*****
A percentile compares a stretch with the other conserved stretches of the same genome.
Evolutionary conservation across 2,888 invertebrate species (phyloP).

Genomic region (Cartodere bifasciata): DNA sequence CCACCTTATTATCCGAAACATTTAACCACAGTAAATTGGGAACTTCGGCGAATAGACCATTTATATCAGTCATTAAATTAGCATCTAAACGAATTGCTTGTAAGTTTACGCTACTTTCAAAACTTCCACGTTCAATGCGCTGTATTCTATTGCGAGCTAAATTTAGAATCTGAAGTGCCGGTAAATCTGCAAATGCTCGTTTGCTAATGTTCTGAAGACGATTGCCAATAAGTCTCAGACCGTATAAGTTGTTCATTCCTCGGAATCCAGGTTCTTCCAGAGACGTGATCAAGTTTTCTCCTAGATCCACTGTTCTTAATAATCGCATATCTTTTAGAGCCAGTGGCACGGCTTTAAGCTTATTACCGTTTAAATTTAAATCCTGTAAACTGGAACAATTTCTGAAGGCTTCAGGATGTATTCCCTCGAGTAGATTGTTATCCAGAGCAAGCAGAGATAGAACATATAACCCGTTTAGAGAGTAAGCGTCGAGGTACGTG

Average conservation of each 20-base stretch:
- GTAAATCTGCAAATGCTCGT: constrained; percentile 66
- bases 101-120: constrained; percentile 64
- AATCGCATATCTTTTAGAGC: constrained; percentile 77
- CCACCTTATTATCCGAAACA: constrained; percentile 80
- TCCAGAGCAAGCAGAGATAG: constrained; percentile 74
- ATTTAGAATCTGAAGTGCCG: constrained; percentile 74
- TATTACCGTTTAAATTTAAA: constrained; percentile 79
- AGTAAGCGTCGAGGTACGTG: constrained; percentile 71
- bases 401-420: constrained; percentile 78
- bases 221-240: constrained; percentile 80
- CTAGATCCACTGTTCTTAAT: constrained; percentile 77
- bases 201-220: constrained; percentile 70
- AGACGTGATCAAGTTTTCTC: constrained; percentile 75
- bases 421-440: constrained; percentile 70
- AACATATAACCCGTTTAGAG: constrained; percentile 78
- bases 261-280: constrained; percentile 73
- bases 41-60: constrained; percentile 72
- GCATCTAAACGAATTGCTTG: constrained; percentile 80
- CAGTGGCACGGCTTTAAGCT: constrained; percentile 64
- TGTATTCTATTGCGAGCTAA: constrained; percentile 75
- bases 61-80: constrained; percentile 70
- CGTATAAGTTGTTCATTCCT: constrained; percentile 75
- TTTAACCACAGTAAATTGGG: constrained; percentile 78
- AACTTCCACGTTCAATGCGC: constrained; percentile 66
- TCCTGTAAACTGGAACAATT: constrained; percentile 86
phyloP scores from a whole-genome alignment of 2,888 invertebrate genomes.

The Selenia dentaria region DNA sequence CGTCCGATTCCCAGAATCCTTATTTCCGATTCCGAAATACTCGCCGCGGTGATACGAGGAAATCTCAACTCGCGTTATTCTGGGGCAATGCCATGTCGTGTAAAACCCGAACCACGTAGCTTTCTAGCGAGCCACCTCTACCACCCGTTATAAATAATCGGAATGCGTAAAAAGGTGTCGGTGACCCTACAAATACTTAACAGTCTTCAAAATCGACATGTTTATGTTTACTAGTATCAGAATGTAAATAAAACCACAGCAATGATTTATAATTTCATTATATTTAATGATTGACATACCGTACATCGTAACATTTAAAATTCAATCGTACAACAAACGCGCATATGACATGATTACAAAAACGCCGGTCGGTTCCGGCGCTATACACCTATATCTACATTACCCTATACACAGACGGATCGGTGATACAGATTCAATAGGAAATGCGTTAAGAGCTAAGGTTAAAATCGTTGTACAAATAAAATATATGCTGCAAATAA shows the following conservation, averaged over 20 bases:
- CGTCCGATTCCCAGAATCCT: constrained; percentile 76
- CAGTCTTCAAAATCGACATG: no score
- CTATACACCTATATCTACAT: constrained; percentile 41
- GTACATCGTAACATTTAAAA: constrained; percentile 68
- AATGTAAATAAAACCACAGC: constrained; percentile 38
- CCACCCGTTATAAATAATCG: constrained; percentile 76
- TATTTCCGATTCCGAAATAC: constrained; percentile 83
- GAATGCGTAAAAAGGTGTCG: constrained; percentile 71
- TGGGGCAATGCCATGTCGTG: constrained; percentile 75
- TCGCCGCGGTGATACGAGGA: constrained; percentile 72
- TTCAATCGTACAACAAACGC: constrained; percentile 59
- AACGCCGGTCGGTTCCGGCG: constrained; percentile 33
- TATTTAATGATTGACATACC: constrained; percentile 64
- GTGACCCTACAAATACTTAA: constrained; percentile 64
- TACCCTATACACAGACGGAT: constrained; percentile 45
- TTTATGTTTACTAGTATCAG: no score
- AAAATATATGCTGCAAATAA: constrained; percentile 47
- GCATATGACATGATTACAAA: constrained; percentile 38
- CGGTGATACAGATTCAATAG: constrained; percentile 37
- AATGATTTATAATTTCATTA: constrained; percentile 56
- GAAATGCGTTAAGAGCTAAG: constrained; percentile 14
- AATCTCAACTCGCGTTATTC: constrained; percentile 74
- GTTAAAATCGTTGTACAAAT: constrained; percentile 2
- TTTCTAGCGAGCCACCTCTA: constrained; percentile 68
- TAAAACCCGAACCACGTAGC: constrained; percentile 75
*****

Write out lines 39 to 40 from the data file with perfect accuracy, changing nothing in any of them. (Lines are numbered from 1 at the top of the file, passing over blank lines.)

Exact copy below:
- GAATGCGTAAAAAGGTGTCG: constrained; percentile 71
- TGGGGCAATGCCATGTCGTG: constrained; percentile 75